RESOLVED, that the Iowa Osteopathic Medical Association (IOMA) support a program of CMS electronic medical prescribing which stresses superior patient care rather than programs designed to put financial interest first.
Chronic Interventional Pain Management - 2009
WHEREAS, the Iowa Osteopathic Medical Association (IOMA) adopted in 2006 the American Osteopathic Association’s (AOA) 2005 Statement on “Non-Physician Clinicians”, and the National Uniform Claims Committee defines chronic interventional pain management as the diagnosis and treatment of pain-related disorders primarily with the application of interventional techniques in managing subacute, chronic, persistent, and intractable pain1, and allied health care practitioners, including certified registered nurse anesthetists and others, do not possess the medical training or, therefore, the requisite knowledge or equivalent skills to independently perform chronic interventional pain management in a safe and competent manner, IOMA recognizes the service of Certified Registered Nurse Anesthetists (CRNAs) for pain treatment procedures under the supervision of a prescribing physician, including epidural steroid injections under fluoroscopy, now therefore be it
RESOLVED, that the Iowa Osteopathic Medical Association (IOMA) concludes that the practice of independent chronic interventional pain management, including the use of fluoroscopy, is the practice of medicine and is not within the scope of practice of other health care professionals, including a Certified Registered Nurse Anesthetists.
Clinical Rotations for Osteopathic Medical Students - 1990
WHEREAS, Iowa is a rurally oriented state which has the benefit of Des Moines University –College of Osteopathic Medicine with osteopathic physicians and students being trained in hospitals and clinics throughout the state; and Iowa realizes a shortage of physicians in rural communities and exposure to medical practice in a rural setting would give the student and physician a broadened scope of expertise and rural awareness; and the rural exposure would assist in the recruitment of new physicians to rural areas, now therefore be it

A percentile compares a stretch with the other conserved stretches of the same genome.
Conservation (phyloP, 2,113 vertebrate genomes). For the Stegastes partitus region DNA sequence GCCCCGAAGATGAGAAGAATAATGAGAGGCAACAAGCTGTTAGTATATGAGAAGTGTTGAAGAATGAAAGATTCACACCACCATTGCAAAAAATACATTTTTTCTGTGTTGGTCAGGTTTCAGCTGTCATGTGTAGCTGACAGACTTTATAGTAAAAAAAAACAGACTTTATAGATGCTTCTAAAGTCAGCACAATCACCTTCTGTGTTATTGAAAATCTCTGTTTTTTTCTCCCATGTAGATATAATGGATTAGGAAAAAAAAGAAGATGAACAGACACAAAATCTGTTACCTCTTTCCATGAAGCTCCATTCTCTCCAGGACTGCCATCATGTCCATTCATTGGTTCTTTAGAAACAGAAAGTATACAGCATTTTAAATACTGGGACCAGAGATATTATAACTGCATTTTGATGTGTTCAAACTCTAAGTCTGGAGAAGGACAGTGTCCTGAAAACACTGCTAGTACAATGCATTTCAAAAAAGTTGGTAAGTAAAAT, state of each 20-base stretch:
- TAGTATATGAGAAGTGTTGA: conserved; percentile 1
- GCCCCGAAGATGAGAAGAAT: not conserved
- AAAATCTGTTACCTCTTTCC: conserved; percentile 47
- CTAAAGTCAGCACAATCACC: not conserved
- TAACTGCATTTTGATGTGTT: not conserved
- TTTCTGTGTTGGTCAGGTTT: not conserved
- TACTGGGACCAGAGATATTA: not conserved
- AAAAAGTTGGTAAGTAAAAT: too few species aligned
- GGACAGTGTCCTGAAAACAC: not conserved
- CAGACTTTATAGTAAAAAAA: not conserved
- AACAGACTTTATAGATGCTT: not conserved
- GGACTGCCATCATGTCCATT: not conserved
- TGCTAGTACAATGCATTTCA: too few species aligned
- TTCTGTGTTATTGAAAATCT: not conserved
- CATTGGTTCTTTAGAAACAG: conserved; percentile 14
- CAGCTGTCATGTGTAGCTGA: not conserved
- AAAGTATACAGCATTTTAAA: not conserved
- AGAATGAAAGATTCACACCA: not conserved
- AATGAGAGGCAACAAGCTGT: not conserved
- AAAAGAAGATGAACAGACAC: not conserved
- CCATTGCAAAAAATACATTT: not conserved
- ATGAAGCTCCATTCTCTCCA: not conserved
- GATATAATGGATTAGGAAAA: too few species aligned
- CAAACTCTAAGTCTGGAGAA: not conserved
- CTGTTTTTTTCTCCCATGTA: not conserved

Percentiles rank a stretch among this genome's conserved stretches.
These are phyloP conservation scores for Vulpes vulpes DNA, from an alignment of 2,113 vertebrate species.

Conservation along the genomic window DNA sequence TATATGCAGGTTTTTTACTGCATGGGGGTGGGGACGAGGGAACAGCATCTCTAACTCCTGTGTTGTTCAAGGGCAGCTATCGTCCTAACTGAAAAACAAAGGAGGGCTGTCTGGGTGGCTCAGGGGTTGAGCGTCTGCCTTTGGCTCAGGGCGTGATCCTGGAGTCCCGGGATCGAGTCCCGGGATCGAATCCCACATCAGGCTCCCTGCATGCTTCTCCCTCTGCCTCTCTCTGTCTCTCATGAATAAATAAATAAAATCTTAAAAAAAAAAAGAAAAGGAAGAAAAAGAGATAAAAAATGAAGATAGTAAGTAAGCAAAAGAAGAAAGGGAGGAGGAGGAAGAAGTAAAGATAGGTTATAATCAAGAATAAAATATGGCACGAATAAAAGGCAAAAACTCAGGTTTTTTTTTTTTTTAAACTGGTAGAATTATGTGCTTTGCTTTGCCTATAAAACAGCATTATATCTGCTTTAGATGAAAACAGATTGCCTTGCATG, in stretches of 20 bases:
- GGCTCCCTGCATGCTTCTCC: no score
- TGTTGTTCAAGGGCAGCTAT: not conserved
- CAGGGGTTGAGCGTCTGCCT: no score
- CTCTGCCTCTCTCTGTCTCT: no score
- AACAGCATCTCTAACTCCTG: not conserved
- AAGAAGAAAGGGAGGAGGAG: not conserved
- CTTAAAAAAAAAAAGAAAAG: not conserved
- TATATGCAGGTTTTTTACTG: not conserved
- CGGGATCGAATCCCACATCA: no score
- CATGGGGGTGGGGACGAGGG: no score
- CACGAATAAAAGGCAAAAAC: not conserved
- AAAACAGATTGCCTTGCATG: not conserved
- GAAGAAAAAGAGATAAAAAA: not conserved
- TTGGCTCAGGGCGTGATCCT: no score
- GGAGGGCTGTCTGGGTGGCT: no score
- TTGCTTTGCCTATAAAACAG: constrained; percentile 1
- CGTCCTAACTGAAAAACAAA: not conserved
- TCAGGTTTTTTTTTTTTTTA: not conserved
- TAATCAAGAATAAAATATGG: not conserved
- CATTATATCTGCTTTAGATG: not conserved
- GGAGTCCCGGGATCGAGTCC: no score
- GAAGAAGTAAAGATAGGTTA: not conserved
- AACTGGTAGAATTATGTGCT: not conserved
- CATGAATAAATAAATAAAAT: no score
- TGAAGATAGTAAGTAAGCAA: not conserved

RESOLVED, that the Iowa Osteopathic Medical Association (IOMA) petition Des Moines University to encourage students to rotate in rural osteopathic physician offices and hospital settings in their clinical years, and be it further
RESOLVED, that IOMA encourage its members to become preceptors for osteopathic medical students.
AMENDED AND REAFFIRMED 5/2002; REAFFIRMED 5/2007; 5/2012; AMENDED AND REAFFIRMED 5/2017
Code of Leadership for IOMA House of Delegates – 2003
WHEREAS, membership in any organization looks to the action of its leadership as a guide to their own actions; and delegates are selected by their peers to represent them and the entire osteopathic profession at the Iowa Osteopathic Medical Association (IOMA) House of Delegates’ meeting; and the opportunity to serve as a leader in the IOMA carries a variety of responsibilities, and members of the Board of Trustees recognize their solemn responsibility to the osteopathic profession by adopting a Code of Leadership for the Board of Trustees (see attached); and the Board of Trustees believes that members of the House of Delegates should also recognize that they too have a solemn responsibility to the osteopathic profession; now, therefore be it
RESOLVED, that the Iowa Osteopathic Medical Association (IOMA) House of Delegates adopts the attached “Code of Leadership for the House of Delegates.”
REAFFIRMED 5/2008; 5/2013
CME Mandatory Course Requirements – 2004
WHEREAS, medical knowledge is expanding rapidly, requiring physicians to continuously seek continuing medical education (CME) in all areas of their practice; and the state of Iowa currently requires physicians who provide primary health care to children and adults to periodically obtain CME on the subject of child and dependent adult abuse detection and reporting; and the state of Iowa currently requires physicians who provide primary health care to patients in Iowa to periodically obtain CME on the subject of chronic pain management and end-of-life care; and some states have additional specified CME requirements for physicians providing certain services or treating certain patient populations; and the increasing requirements of state mandated CME decreases the amount of time and resources available to physicians to obtain other equally important CME; and each individual physician is in the best position to know which CME courses would be of benefit to his/her patients and practice; now, therefore be it
RESOLVED, that the Iowa Osteopathic Medical Association (IOMA) oppose any attempts in the State of Iowa to impose additional specific CME course requirements.
REAFFIRMED 5/2009; AMENDED AND REAFFIRMED 4/2014
Complementary and Alternative Medicine – 2011